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US military confirm death of Eugene Smith after his military plane crashed into a glacier in Alaska.

Mystery of Irish World War II hero solved after 62 years

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US military confirm death of Eugene Smith after his military plane crashed into a glacier in Alaska.

US military has finally been able to confirm the death of Eugene Smith, an Irish World War II hero, 62 years after his military plane crashed into a glacier in Alaska.

Smith’s family had long suspected that he had died in the 1952 crash of the C-124 military aircraft, carrying 52 passengers, but they had never been able to recover his body or give him a proper burial.

Searches of the area have been restricted through the years because of the harsh landscape, but the glacier has now receded, enabling the US military to search the site and confirm that Smith died in the crash, the Irish Independent reports.

"They knew the general area where it had gone but because it was a glacier that the plane had crashed into, it wasn't possible to carry out any kind of proper search,"  said Amy Kiernan, who lives in Lavey and  whose grandfather was Eugene's first cousin.

"Granddad was always so proud of his cousin in America and he remembered when he first heard the plane had crashed.”

Eugene Smith was born in Lavey, Co Cavan in 1913, but emigrated to the United States as a child, settling with his family in Wilmington, DE. Smith became a US citizen and joined the National Guard before going on active duty with the army.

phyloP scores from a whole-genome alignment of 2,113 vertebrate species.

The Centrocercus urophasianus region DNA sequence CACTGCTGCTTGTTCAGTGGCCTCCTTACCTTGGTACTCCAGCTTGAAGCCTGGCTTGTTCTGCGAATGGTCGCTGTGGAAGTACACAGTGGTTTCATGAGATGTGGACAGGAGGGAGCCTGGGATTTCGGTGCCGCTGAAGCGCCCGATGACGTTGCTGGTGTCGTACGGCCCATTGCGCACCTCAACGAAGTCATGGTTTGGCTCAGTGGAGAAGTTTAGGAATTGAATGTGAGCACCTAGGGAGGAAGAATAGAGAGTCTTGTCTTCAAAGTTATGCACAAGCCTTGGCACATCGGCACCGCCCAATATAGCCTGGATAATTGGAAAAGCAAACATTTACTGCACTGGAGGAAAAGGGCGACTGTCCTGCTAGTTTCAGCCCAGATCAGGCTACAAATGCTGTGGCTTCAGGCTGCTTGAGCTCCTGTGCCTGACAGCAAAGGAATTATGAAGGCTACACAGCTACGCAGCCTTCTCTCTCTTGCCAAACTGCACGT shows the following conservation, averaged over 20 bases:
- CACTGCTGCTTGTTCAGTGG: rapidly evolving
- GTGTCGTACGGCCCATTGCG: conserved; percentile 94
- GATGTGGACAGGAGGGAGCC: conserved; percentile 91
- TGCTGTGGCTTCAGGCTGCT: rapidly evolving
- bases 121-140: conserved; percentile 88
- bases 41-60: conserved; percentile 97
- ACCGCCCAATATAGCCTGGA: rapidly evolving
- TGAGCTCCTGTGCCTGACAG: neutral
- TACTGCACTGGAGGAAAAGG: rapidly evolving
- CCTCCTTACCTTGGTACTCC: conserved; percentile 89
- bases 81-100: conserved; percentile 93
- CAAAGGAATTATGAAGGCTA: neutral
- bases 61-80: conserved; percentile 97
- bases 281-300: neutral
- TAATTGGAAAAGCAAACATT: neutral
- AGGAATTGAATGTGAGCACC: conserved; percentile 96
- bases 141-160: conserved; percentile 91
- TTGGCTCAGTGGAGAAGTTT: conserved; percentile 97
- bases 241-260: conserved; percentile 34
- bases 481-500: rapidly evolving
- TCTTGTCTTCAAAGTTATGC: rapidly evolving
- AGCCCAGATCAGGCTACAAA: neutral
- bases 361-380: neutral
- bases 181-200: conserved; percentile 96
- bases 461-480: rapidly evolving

Read more: How Guinness saved Ireland in World War II

In 1942, he was commissioned as a second lieutenant in the military police, investigating crimes committed during the war, and quickly moved up the ranks to become a lead investigator.

In 1946, Smith brought court martial proceedings against three US officers who had stolen more than $30m worth of jewels and gold belonging to the the royal German Hesse family.

Smith was named the Director of the Office of Special Investigation, based in Alaska, but died in the crash soon after.

The crash site could not be accessed until 2012. DNA extracted from existing family members matched positively with a skull found on the plane, identifying Smith as one of the deceased passengers.

"The family always thought the plane had crashed and that he was there," said Smith’s nephew Brian Gorman, who lives in Wilmington.

A burial ceremony will be held in Wilmington at the end of the month with Amy Kiernan and her sister Louise attending as representatives of Smith’s Irish ancestry.

”It's great that he dedicated his career to solving mysteries and now finally this last mystery is solved,” said Kiernan.

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